French lawmakers vote to enshrine the right to abortion in the Constitution

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French lawmakers on Tuesday overwhelmingly approved a bill to enshrine the right to abortion in the French Constitution, the first step in a complex legislative process that began in direct response to the Supreme Court’s ruling. United States of overturn Roe v. Wade.

The bill, proposed by President Emmanuel Macron and his government, was adopted by the National Assembly, the lower and most powerful house of the French Parliament, with 493 votes in favor and 30 against. Prime Minister Gabriel Attal called the vote is a “great victory”.

Unlike in the United States, most French political parties broadly support the right to abortion, which was legalized in 1975, and its legality suffers no immediate or serious threat. Including this right in the Constitution would not change the availability of abortion in France, where both residents and foreigners can terminate their pregnancies.

But the U.S. Supreme Court’s 2022 decision in Dobbs v. Jackson Women’s Health, overturning constitutional right to abortion sound the alarm in Europe and galvanized efforts in France to protect this right as inalienable. Activists have also argued that the right to abortion is increasingly under threat in European countries like Poland and Italy, which makes it all the more urgent to include it in France in case future governments try to roll it back.

“If today this freedom is neither directly threatened nor called into question in our country, except by a very small minority of opinions, this is not the case in other countries. » the bills states of the introductory text.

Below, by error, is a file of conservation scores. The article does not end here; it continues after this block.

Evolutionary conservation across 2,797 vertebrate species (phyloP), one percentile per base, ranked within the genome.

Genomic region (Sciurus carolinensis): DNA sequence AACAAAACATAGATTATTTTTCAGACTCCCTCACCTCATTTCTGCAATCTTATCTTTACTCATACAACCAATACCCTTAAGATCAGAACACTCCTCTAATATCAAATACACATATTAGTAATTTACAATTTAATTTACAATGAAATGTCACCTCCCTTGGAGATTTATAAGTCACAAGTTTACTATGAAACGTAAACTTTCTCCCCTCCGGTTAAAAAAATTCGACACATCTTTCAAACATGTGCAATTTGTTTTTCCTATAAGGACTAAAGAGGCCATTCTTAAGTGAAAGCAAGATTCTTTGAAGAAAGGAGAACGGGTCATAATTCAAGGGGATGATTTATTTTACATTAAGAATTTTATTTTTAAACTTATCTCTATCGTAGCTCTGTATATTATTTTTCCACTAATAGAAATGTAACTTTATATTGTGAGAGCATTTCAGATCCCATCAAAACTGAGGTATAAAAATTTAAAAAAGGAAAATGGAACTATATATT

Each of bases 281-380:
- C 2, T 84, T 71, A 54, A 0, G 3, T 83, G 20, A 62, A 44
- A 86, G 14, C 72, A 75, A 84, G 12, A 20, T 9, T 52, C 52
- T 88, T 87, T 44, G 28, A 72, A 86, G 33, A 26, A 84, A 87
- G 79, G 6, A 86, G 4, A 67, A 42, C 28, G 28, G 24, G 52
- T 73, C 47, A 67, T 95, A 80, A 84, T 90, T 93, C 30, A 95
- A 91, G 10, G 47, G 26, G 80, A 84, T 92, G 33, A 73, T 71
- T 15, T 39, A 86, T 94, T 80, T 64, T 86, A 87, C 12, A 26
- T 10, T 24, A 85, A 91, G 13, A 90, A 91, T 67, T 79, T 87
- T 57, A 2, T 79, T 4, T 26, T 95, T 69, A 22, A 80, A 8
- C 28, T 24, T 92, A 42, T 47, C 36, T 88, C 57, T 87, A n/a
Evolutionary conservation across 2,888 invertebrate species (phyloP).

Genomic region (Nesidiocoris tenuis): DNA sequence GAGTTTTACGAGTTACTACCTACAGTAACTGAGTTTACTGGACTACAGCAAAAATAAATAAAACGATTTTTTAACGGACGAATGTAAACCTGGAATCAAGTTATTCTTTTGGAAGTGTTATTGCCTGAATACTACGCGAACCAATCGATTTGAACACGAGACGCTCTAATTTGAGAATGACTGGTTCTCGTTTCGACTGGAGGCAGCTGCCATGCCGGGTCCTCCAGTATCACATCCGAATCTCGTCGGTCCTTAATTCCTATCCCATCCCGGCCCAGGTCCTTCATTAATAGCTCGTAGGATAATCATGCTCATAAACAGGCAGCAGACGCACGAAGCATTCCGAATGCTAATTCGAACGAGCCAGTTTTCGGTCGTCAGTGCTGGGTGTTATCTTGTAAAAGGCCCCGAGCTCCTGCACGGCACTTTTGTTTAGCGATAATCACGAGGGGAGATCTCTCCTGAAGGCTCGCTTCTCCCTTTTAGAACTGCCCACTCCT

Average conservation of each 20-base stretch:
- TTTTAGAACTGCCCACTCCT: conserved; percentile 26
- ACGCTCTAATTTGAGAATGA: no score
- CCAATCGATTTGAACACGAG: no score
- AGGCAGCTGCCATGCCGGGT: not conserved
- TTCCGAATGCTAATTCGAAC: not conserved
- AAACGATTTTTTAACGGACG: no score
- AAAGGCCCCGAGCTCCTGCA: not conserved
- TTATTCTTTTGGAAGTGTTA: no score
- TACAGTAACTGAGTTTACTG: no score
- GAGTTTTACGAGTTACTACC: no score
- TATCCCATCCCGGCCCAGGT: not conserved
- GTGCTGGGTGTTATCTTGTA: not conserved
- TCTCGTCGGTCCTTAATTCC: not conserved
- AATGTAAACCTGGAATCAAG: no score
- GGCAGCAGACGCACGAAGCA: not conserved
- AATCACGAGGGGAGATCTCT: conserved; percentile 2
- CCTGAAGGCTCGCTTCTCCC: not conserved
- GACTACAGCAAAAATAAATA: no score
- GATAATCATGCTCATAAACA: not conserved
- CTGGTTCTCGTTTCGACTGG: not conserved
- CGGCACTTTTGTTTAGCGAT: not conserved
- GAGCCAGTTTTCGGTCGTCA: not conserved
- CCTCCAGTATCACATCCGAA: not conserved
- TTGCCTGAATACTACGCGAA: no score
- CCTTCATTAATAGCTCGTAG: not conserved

He explicitly cites the US court action which overturned Roe v. Wade after 49 years.

“Unfortunately, this event is not isolated: in many countries, even in Europe, there are currents which seek to hinder the freedom of women to terminate their pregnancies if they wish,” he adds.

Mathilde Panot, a leading MP from the left-wing La France Insoumise party, said the bill was “revenge for the shame, secrecy, silence, suffering and death faced by hundreds of thousands of women had to face.”

If the proposal comes to fruition, it would add a new line to the French Constitution stipulating that “the law determines the conditions under which the freedom guaranteed to a woman to voluntarily terminate her pregnancy is exercised.”

The bill now goes to the Senate — controlled by right-wing lawmakers who are uncomfortable with the proposal’s wording — which must approve the measure before the Constitution can be amended. The Senate is expected to begin discussing the bill in late February.

Eric Dupond-Moretti, France’s justice minister, said Tuesday he would try to convince the Senate with “determination and humility” that the bill was necessary. Planned Parenthood, the French equivalent of Planned Parenthood, welcomed a “historic vote” in a “historic battle for feminists”.

“Senators, we are now counting on you! the organization said on social networks.

Even if the Senate approves the bill, both chambers must agree on exactly the same version of the proposal for the bill to move forward. It would then have to be approved either by three-fifths of French deputies from both chambers meeting for an extraordinary session, or by a popular referendum, the results of which could be unpredictable. Mr. Macron’s government favors the first option.

Lower House of France approved a version of the amendment in 2022, but the Senate changed it significantly and the differences were not resolved, so the bill died. While the lower house wanted to enshrine a “right”, the Senate was in favor of only enshrining a “freedom” for abortion.

The government then came under pressure to present its own bill, which Mr Macron approved. Last year.



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